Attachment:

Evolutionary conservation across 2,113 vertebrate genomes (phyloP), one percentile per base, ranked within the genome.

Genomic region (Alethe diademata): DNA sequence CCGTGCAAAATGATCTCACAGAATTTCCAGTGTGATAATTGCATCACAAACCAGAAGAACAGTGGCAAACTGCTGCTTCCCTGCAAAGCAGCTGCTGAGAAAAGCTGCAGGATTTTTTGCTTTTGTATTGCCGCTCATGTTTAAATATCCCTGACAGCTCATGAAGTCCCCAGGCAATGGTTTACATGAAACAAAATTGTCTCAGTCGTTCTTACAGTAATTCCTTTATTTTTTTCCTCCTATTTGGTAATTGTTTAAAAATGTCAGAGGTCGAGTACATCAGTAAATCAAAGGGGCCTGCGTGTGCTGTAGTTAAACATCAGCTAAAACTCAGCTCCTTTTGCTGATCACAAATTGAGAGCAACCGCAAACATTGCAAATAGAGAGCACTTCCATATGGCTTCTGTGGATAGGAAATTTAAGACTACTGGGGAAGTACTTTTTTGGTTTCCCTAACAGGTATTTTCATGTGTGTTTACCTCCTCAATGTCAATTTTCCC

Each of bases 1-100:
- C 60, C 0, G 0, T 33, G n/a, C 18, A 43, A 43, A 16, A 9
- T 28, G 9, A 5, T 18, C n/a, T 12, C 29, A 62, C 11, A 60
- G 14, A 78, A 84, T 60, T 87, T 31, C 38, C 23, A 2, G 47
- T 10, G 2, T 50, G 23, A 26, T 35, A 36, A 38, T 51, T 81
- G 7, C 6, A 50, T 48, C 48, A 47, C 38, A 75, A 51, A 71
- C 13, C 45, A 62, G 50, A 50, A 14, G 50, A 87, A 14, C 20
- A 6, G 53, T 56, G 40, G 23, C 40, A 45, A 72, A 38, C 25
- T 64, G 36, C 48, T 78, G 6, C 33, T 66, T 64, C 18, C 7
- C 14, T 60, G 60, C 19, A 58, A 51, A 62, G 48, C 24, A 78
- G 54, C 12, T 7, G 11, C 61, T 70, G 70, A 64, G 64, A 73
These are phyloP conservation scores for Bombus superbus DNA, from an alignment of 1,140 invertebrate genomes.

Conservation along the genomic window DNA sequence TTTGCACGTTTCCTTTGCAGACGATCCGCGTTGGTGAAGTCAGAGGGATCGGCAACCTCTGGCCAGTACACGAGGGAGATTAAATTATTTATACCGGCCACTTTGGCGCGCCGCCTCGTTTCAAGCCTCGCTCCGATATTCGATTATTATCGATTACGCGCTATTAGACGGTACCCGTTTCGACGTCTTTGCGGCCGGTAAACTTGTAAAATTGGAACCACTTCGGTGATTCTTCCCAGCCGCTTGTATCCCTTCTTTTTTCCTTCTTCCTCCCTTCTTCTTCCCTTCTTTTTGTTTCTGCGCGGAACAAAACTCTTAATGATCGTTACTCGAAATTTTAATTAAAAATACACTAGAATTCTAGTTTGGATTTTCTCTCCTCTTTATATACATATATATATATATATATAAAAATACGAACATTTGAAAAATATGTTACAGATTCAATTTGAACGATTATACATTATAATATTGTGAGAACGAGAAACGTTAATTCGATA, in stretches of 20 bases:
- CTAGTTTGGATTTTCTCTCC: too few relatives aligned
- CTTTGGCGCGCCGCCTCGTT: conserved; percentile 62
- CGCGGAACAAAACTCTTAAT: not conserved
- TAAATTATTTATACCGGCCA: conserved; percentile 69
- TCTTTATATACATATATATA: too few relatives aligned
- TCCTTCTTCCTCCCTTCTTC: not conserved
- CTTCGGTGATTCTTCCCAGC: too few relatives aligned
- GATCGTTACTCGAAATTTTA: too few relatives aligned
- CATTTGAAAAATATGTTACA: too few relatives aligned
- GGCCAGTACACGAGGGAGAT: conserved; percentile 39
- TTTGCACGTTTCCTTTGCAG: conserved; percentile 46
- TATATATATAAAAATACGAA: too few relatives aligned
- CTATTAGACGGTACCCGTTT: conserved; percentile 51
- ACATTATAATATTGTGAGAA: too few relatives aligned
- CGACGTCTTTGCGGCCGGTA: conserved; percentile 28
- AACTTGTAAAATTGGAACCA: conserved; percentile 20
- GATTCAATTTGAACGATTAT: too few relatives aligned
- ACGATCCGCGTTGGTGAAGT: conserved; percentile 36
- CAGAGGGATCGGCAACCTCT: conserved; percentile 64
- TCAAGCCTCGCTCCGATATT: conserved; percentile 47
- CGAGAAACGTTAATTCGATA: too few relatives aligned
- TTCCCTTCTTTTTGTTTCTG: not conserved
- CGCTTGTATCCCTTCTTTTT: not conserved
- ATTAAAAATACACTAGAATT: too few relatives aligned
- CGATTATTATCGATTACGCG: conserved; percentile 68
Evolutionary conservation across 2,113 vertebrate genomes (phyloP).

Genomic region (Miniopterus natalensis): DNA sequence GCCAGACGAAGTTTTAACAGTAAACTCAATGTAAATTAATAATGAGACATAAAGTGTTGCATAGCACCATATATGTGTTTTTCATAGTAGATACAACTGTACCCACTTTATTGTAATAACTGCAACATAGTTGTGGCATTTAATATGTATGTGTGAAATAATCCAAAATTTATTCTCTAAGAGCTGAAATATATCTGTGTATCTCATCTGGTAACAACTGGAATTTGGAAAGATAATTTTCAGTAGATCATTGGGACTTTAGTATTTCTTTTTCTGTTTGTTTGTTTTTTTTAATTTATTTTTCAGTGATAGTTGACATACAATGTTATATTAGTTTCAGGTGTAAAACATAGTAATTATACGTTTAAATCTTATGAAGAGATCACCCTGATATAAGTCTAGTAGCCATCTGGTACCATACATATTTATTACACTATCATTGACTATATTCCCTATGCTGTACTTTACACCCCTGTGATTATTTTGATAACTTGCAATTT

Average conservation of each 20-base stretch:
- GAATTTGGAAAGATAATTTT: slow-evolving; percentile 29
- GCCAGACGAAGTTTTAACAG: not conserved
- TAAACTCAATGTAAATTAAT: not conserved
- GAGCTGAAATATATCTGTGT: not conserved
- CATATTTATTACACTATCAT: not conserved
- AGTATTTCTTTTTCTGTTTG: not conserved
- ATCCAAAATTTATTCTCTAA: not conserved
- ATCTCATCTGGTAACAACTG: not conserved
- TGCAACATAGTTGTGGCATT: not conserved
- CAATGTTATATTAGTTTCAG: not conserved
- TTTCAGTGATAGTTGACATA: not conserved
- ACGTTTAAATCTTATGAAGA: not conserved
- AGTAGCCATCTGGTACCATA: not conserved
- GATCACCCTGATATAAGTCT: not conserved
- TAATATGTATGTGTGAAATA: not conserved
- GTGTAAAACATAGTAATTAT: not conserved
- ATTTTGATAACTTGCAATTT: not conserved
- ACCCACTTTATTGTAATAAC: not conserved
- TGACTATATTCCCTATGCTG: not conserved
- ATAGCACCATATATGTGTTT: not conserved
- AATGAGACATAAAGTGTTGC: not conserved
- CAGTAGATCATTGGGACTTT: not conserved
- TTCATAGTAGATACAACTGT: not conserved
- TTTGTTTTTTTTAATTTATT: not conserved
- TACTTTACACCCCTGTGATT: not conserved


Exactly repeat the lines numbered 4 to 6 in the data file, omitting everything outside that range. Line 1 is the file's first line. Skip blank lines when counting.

- C 60, C 0, G 0, T 33, G n/a, C 18, A 43, A 43, A 16, A 9
- T 28, G 9, A 5, T 18, C n/a, T 12, C 29, A 62, C 11, A 60
- G 14, A 78, A 84, T 60, T 87, T 31, C 38, C 23, A 2, G 47